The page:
Boechler Challenge to Tax Court Position on IRC 6213

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Hallmark Research Collective, Tax Court Dk. No. 21284-21, filed a petition on September 2, 2021, in response to a notice of deficiency. The IRS answered the case on November 10, 2021; however, the Tax Court in policing cases to determine if it had jurisdiction issued a show cause order on November 17, 2021, seeking a response from the parties regarding why it should not dismiss the case for lack of jurisdiction.

The parties responded to the show cause order and the Tax Court decided that it lacked jurisdiction because the petition in the case was filed one day late. On April 1, 2022, the Tax Court dismissed the case for lack of jurisdiction.

Yesterday, Hallmark filed a Motion to Vacate Order of Dismissal for Lack of Jurisdiction and accompanied the motion with a legal memorandum setting out in detail why IRC 6213 does not create a jurisdictional time period and why prior Tax Court precedent driving dismissal of its case should be overturned following the Supreme Court’s decision in Boechler. Hallmark also argues that the filing deadline is subject to equitable tolling, and Hallmark seeks to present evidence on that issue later in the case. Shortly after the filing of the motion, the Court issued an order giving the IRS 30 days to respond.

While the Tax Court dismisses many deficiency cases for lack of jurisdiction, Hallmark may be the first case to squarely raise the issue of jurisdiction after the Boechler decision. The legal memorandum goes into great detail to explain the reasons why the Court’s prior jurisprudence has lost its underpinnings.

The Tax Court will undoubtedly give the IRS the opportunity to agree with Hallmark before rendering a decision.  I anticipate that the Tax Court will endeavor to act swiftly because of the volume of dismissals each year and the impact of the jurisdictional decision on practice at the Court.

The legal memorandum provides an outline for others who may seek to challenge the Tax Court’s decisions regarding jurisdiction in deficiency cases and details of case dismissals in recent months in order to show the impact of the issue.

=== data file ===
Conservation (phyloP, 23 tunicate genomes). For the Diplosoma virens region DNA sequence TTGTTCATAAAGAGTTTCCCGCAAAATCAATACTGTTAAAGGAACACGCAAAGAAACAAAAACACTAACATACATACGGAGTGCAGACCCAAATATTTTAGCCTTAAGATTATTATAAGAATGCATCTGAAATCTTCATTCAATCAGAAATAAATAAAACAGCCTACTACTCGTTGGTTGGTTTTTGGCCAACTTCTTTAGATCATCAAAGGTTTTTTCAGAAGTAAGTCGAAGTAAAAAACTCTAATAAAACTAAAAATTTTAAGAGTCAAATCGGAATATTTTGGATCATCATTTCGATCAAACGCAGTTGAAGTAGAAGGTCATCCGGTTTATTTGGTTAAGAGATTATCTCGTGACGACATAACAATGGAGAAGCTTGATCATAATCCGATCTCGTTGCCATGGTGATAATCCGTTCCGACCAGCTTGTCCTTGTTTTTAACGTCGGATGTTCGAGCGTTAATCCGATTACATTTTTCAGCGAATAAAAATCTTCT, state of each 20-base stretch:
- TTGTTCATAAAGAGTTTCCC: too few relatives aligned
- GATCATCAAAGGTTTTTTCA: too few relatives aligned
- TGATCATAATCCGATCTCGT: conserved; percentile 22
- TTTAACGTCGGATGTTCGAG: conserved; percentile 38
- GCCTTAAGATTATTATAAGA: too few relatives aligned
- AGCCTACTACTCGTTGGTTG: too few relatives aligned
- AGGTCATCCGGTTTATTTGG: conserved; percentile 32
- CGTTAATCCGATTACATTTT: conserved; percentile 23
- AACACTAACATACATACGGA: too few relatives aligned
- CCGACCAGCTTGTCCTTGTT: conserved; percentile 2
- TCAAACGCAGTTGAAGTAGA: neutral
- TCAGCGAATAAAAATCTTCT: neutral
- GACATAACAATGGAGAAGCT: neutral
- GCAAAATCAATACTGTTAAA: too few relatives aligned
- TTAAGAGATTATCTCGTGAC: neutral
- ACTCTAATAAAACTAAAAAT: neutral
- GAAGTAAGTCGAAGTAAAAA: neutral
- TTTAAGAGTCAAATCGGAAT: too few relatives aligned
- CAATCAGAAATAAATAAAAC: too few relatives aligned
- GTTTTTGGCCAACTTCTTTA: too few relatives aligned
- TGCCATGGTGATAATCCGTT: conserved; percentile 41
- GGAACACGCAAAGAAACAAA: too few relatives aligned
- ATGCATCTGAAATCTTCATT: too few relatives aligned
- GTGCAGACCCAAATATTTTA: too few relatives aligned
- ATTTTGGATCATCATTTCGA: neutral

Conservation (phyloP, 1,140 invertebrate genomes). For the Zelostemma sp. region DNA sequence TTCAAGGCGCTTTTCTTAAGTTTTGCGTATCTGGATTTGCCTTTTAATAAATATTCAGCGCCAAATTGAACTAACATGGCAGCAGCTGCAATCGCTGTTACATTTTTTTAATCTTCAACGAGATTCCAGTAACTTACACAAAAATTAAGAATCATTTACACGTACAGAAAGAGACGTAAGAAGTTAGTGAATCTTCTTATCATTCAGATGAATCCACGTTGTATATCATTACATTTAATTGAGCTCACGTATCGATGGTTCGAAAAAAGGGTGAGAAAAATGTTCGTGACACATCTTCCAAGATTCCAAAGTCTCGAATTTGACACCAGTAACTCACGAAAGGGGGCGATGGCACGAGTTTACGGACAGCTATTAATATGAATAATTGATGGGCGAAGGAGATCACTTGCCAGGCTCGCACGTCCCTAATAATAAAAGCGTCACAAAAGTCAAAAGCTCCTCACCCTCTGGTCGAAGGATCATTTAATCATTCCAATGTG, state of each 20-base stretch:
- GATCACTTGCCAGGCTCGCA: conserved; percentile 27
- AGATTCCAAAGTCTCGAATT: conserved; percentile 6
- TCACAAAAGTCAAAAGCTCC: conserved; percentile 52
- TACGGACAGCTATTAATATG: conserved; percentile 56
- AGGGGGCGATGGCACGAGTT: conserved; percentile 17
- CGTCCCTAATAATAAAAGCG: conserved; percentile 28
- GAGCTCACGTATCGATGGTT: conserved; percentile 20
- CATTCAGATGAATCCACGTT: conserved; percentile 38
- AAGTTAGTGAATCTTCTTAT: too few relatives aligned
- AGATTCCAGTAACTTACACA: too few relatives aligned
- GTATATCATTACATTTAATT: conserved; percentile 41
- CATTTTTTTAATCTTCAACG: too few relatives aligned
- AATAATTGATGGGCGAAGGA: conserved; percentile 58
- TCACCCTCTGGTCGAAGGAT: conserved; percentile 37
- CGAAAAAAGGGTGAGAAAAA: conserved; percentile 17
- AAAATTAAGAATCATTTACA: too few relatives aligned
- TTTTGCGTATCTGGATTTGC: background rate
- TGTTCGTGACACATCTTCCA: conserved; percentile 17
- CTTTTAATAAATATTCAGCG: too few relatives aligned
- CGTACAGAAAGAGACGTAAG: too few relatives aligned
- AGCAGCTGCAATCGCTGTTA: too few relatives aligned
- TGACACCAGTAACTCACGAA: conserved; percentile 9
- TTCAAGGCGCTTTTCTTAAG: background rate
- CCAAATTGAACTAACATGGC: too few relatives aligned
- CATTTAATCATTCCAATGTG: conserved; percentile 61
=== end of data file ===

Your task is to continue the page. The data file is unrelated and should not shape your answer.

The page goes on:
1. Kris Whittington says

    This new 6213 challenge will be similar to the remaining arguments I face in my late filed Petition for Redetermination. I intend on using several cases including but not limiting myself to Boechler.

    As I recall Keith filed a 100 page Brief in an Order to Show Cause Tax Court case arguing equitable tolling should apply in the 6213(a) context.

  2. The Tax Court will undoubtedly give the IRS the opportunity to agree with Hallmark before rendering a decision. I anticipate that the Tax Court will endeavor to act swiftly because of:
    —the volume of dismissals each year and
    —the impact of the jurisdictional decision on practice at the Court.
    —The complete violation of taxpayers’ rights

  3. Bob Kamman says

    How far will this case go if the petitioner’s corporate status has been terminated? That, according to my search today at the California Secretary of State website. The corporation was a “domestic nonprofit mutual benefit society” incorporated in July 2012. The “inactive date” is 2/23/2021.

    Grammar is subject to equitable tolling at the Tax Court. The initial Order to Show Cause refers to “why the Court, on it’s own motion, should not dismiss this case.” The apostrophe would be acceptable in the UK, but not here. It’s (hence, “it’s”) then repeated in responses filed by both petitioner and respondent.

  4. Given that this termination happen during the pandemic, and the increase in delinquent tax returns, I’m not sure it should be assumed that Hallmark’s return was filed timely. Under California law, if a dissolved or terminated entity did not complete the required steps by failing to file a tax return before the following tax year filing deadline (April 18, 2022), then the entity would need to be revived, brought back to good standing, and then terminated again. Therefore, the entity may still be active under California law. So the capacity of this taxpayer may need to be determined under all the facts and circumstances.

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